A caller asked when we could expect to see the fruits of this feedback in terms of changes to patterns in adjudication, but USCIS representatives could not provide a time frame. They noted that copies of truly off-point or inappropriate RFEs and NOIDs should be provided to scopsrfe@dhs.gov (and a caller noted they should also be provided to reports@aila.org), but that timely responses must still be filed with the relevant Service Center. A caller responded that some RFEs are so creative, off-point and burdensome that responding to them takes considerably more time and effort than preparation of an initial petition filing, and saying that we have to respond on time no matter how ridiculous the RFE just shifts the entire burden of fixing the broken adjudications process back onto the industry and the petitioner.

Another caller noted that 16 examples of absurd RFEs from the California Service Center submitted to USCIS a year ago by the Performing Arts Working Group has produced no visible result to date except that now similarly absurd RFEs are now also coming from the Vermont Service Center.

CODA: In developments since the stakeholder call of April 28, the template for the EB-1 RFE was released on May 4, and it reflects a problem mirrored in a recent complaint on the O & P visa forum about an O-1 RFE on a similar issue. In both, USCIS asserts that awards, publications, press coverage, etc. – in short, any accomplishments at all – earned while the beneficiary was a student (or exchange visitor), do not count towards eligibility for an O1 visa. My response to that specific post was as follows:

Be aware that this is part of a broader trend, which is a tendency on the part of USCIS to claim that ANYTHING achieved (awards won, publication, etc.) while a person is an F-1 student or J-1 exchange visitor somehow does not count as a professional achievement: fight back hard, because they are wrong. To take an example from the hard sciences, there are many brilliant young people who get papers published in distinguished peer-refereed journals before completing their doctoral degrees, and a few who do so even before finishing a Master’s: that does not make any such article a “student publication.”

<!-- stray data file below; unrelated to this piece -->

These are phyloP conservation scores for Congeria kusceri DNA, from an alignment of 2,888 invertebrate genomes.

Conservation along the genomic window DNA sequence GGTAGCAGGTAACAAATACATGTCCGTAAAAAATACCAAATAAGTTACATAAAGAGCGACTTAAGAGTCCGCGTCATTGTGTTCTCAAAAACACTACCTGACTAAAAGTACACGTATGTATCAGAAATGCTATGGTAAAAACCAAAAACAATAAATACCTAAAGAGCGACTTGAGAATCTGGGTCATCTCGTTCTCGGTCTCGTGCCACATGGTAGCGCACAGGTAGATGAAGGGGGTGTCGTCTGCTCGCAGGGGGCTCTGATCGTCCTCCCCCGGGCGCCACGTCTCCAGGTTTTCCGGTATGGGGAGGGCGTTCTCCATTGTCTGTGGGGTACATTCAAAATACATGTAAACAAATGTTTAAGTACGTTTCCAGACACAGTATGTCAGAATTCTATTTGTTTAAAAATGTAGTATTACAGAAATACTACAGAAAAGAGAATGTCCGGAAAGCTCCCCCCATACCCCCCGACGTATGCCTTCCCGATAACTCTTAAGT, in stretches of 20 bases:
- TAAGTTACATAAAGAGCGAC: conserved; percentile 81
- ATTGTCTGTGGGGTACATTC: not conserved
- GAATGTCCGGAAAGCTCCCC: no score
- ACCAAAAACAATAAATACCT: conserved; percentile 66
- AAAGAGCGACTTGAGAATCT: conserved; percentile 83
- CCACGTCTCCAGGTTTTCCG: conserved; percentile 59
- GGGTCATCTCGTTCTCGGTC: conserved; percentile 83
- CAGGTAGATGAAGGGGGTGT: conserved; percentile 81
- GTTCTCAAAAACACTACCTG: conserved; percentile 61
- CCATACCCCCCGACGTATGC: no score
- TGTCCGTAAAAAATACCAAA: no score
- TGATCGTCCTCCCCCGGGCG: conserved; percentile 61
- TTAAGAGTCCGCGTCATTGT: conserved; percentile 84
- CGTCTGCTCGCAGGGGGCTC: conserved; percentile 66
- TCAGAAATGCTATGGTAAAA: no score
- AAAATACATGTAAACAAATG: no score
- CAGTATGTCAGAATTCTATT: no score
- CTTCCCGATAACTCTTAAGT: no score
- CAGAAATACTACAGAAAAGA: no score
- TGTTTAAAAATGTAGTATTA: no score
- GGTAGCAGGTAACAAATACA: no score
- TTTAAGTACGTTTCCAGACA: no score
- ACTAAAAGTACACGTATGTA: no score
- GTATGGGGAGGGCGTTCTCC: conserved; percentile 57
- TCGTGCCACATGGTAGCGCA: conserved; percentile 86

USCIS, both at the policy level and at the individual adjudicator level, has real trouble understanding the distinction between:

A) achievements or accolades that are by their own terms limited to students within an institution, which do not meet that regulatory criterion;

B) awards from a national or international body for distinguished work in the academic field that merits the funding of further work in that field (such as a Fulbright, a Mellon or Ford Foundation grant, or a MacArthur “genius” grant – although awarded to pursue graduate work, these undeniably indicate outstanding ability in an academic field at a national or international level, and show recognition from an impartial body beyond the university for contributions that may have lasting significance to the academic field); and

C) professional awards, publications or achievements having no limitation to student candidates that the person got while he or she still just happened to be a student.

There is no basis in law or regulation for the claim that any national or international awards, any publications by or about the alien, and any achievements or recognition earned while the person was a student, are somehow ineligible for consideration toward O-1 classification on the sole ground that they were earned while in student status. It’s ultra vires; they are making it up. In this context, be mindful not to damage your own case by claiming that student awards are professional ones.